‘Architecture, actually,’ I say. I am about to launch into a funny self-deprecating anecdote about there being a certain type of person who studies architecture, evidenced by one of my first year classes in which every single person was wearing the same pair of shoes, but he cuts me off.
‘I hated art at school,’ he says. ‘I used to get out of it a lot of the time by saying I had rugby practice. Wasn’t even on the rugby team!’
He looks at me expectantly and I cough out a short laugh. There is a pause. It doesn’t feel like the right time for my funny architecture anecdote.
‘What kind of jobs can you get out of an art degree?’ he asks, after a moment.
I struggle to find a way not to draw attention to his mistake and make things awkward. ‘Well, um, I’m actually specialising in architecture, so. I guess that.’
‘Oh. Don’t you need maths and stuff to study that? You must be clever.’ He grins at me in a way that I think is meant to be encouraging.
Though it has only been about twenty minutes since we sat down, by this point I have nearly finished my drink, a highball glass of vodka, soda and lime. I stir the ice cubes at the bottom with the straw and make a note to drink more slowly. Maybe if it takes me a while to finish, it will look less odd to only stay for one.
‘How long have you been using dating apps for?’ I say, changing the subject.
He tells me that since he broke up with his girlfriend a year ago he’s been trying out different dating apps intermittently, though he hasn’t been on that many dates. He didn’t have much luck at first because, in his words, he only sent ‘ironic messages’ and didn’t get many replies. So now he is trying to be more ‘real’. He tells me that most of the girls on apps aren’t what he’s interested in now anyway. Like his ex, he says, they aren’t the ‘sort of girl’ for him anymore.
I look at him and nod at various points but when he launches into a story about his ex-girlfriend’s hair extensions falling out on holiday I stop listening. I wonder whether it is normal on one of these dates to leave after less than an hour. My biggest problem now is how slowly he is drinking. He still has half a pint left. I suck up the last of my drink through the straw, pleased at the gurgling noise it makes against the empty bottom, loud enough that he must notice that I have finished.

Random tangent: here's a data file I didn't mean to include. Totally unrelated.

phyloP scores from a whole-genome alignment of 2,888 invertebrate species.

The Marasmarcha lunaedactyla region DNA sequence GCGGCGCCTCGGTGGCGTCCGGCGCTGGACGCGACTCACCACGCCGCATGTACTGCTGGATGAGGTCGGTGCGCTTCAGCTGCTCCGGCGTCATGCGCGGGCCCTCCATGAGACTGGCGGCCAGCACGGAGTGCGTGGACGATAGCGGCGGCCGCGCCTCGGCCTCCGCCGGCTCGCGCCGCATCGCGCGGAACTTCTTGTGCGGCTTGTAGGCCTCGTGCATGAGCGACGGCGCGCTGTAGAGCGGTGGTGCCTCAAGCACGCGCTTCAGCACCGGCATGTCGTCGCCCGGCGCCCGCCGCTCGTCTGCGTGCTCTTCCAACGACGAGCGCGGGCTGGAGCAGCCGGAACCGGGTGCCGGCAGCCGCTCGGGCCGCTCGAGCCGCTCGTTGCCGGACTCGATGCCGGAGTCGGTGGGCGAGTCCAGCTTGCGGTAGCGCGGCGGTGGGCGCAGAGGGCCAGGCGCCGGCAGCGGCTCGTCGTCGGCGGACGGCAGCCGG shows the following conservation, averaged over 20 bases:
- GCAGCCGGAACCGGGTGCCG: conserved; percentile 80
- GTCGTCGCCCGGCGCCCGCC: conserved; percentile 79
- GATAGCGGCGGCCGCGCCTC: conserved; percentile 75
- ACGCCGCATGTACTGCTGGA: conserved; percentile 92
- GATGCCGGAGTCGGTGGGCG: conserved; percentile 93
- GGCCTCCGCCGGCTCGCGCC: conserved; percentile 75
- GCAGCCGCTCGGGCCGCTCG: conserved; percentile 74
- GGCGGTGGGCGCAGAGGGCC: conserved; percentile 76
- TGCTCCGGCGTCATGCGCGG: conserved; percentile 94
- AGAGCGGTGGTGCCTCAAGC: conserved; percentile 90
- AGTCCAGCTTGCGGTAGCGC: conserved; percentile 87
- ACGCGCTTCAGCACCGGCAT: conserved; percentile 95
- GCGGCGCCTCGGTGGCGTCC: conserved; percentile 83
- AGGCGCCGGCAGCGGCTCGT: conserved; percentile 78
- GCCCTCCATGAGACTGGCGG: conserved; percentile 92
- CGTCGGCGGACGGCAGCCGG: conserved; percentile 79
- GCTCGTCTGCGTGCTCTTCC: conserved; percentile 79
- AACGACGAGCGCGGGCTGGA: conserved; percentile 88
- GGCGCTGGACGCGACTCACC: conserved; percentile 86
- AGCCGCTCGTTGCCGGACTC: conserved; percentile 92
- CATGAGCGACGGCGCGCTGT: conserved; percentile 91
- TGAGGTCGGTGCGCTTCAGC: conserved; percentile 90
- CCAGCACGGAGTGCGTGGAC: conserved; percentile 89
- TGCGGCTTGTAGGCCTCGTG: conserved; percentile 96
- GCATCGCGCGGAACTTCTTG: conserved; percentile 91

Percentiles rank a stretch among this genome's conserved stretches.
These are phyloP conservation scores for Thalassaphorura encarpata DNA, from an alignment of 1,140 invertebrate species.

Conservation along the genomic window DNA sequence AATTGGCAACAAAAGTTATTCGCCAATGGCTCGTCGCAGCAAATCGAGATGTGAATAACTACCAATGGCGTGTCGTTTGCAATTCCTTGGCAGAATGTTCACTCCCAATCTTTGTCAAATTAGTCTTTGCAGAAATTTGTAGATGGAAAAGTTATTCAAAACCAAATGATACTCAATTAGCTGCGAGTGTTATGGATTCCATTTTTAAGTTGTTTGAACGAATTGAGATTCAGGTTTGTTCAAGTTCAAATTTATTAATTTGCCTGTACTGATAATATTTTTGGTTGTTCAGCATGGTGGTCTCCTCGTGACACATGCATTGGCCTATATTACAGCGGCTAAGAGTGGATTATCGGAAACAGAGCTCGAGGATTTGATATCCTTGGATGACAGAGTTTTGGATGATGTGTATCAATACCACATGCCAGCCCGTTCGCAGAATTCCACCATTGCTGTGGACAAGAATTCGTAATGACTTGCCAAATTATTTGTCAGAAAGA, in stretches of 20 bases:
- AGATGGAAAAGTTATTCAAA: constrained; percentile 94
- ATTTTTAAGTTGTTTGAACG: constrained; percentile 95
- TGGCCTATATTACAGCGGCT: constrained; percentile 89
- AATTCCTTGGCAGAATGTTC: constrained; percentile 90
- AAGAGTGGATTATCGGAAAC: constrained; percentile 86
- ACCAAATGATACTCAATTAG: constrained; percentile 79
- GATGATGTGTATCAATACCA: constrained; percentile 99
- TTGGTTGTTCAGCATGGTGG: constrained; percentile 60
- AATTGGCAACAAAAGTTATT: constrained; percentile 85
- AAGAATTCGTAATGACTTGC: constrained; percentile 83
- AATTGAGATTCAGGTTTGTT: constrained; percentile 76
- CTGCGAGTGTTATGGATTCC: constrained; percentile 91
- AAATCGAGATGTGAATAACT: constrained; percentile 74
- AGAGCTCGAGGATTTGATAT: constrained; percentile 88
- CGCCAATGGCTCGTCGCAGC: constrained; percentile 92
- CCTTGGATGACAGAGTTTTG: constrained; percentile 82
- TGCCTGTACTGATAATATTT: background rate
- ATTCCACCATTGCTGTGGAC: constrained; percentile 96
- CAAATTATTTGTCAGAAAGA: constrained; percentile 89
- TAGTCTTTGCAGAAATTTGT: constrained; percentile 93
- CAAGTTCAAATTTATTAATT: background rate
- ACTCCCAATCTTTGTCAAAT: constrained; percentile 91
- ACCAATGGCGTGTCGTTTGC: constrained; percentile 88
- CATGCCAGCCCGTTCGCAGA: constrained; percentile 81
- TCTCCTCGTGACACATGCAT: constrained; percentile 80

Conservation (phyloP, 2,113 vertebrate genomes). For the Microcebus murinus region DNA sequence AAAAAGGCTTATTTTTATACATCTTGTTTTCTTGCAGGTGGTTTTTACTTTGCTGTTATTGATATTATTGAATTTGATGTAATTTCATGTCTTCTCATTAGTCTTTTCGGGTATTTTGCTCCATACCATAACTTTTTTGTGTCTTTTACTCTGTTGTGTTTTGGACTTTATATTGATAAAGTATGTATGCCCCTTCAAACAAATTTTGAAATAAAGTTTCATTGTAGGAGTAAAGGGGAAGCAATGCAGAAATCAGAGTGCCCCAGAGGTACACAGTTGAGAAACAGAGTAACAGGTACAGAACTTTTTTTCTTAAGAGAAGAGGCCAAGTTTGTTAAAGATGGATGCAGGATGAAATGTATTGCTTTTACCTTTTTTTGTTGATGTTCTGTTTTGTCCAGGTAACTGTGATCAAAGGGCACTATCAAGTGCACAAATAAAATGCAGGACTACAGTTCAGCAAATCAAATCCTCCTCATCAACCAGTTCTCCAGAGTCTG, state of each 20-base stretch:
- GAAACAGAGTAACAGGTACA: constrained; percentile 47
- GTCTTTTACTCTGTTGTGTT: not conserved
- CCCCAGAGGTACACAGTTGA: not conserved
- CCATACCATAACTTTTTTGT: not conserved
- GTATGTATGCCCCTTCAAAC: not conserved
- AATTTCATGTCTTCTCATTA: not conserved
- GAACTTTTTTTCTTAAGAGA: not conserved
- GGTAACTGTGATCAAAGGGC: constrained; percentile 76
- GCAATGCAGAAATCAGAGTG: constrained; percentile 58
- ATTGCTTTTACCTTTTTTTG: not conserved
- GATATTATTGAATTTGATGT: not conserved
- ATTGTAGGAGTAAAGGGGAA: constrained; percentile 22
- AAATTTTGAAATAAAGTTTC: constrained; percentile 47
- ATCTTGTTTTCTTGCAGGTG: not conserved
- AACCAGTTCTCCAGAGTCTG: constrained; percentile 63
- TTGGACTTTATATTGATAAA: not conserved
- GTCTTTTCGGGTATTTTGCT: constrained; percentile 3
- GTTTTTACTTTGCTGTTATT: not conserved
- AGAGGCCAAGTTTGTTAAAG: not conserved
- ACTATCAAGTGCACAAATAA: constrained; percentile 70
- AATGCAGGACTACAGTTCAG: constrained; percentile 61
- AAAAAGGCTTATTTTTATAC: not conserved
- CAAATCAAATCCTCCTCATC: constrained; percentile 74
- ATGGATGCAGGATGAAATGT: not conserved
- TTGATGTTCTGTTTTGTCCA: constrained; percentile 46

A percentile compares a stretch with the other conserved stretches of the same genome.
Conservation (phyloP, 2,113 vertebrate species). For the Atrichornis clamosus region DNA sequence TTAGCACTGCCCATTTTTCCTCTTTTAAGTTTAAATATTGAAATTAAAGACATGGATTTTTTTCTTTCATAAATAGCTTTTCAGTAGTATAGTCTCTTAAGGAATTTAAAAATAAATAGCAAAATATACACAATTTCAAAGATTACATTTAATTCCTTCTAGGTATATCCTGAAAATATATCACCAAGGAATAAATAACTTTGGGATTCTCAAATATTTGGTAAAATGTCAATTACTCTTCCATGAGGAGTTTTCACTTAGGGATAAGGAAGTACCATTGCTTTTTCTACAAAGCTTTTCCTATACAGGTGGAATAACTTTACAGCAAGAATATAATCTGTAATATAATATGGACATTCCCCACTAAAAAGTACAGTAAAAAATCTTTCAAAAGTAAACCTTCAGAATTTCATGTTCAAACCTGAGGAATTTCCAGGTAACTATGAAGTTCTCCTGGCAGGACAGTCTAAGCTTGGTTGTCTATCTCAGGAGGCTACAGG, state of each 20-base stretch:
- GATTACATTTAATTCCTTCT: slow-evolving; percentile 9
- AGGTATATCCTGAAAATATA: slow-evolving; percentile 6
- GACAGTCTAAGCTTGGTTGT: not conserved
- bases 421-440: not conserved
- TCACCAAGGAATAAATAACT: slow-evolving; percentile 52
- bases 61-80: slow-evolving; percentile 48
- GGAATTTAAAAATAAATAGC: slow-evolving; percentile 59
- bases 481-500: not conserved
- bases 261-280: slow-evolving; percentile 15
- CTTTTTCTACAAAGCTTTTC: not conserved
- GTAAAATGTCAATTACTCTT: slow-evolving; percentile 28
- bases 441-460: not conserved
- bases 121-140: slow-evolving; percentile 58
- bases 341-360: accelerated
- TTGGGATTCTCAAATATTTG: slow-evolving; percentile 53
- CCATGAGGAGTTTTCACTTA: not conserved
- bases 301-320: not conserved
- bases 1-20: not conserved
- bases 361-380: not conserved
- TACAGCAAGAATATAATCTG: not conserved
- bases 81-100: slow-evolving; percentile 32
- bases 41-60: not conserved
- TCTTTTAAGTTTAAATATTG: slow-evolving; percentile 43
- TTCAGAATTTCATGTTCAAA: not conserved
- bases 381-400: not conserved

I look back up and watch him talking and start thinking about how to tell this all to my flatmates later. Which parts to emphasise, where to pause for comic effect. I actually have to suppress a laugh imagining their reactions. I must not suppress it covertly enough because he stops speaking.
‘I’m talking too much, aren’t I?’ he says. ‘Sorry, I get a bit nervous on these things.’
I find myself surprised and a little irritated by this sudden show of self-awareness.
‘No, no,’ I say. ‘No, sorry, you’re fine. I’m not very good at this either.’
‘And look, you’ve finished your drink already. I’m such a slow drinker when I get talking, hang on a sec—’ He lifts up his glass and knocks back over half of the beer left in it. ‘I’ll get the next round in, shall I?’
I watch as he gulps down the last of his pint and realise that this is my moment of escape. I try to think about how I could say it, all of the possible lies I could offer him. I’ve got a headache. I’m really tired. My cat died last night and I’ve just remembered that I forgot to bury her.
Elis is standing up now, looking across to the bar. I should just say no. I should tell him that I don’t think it’s going to work. I should stand up, put my coat on and leave.
‘I’ll have another of the same, please,’ I say.
I mean, it is his birthday.
Hattie Cooper Hockey | @HCooperHockey
Hattie Cooper Hockey is a recent graduate and aspiring writer living in Manchester. She is an avid cyclist and keen runner, and can otherwise be found scrolling through Twitter.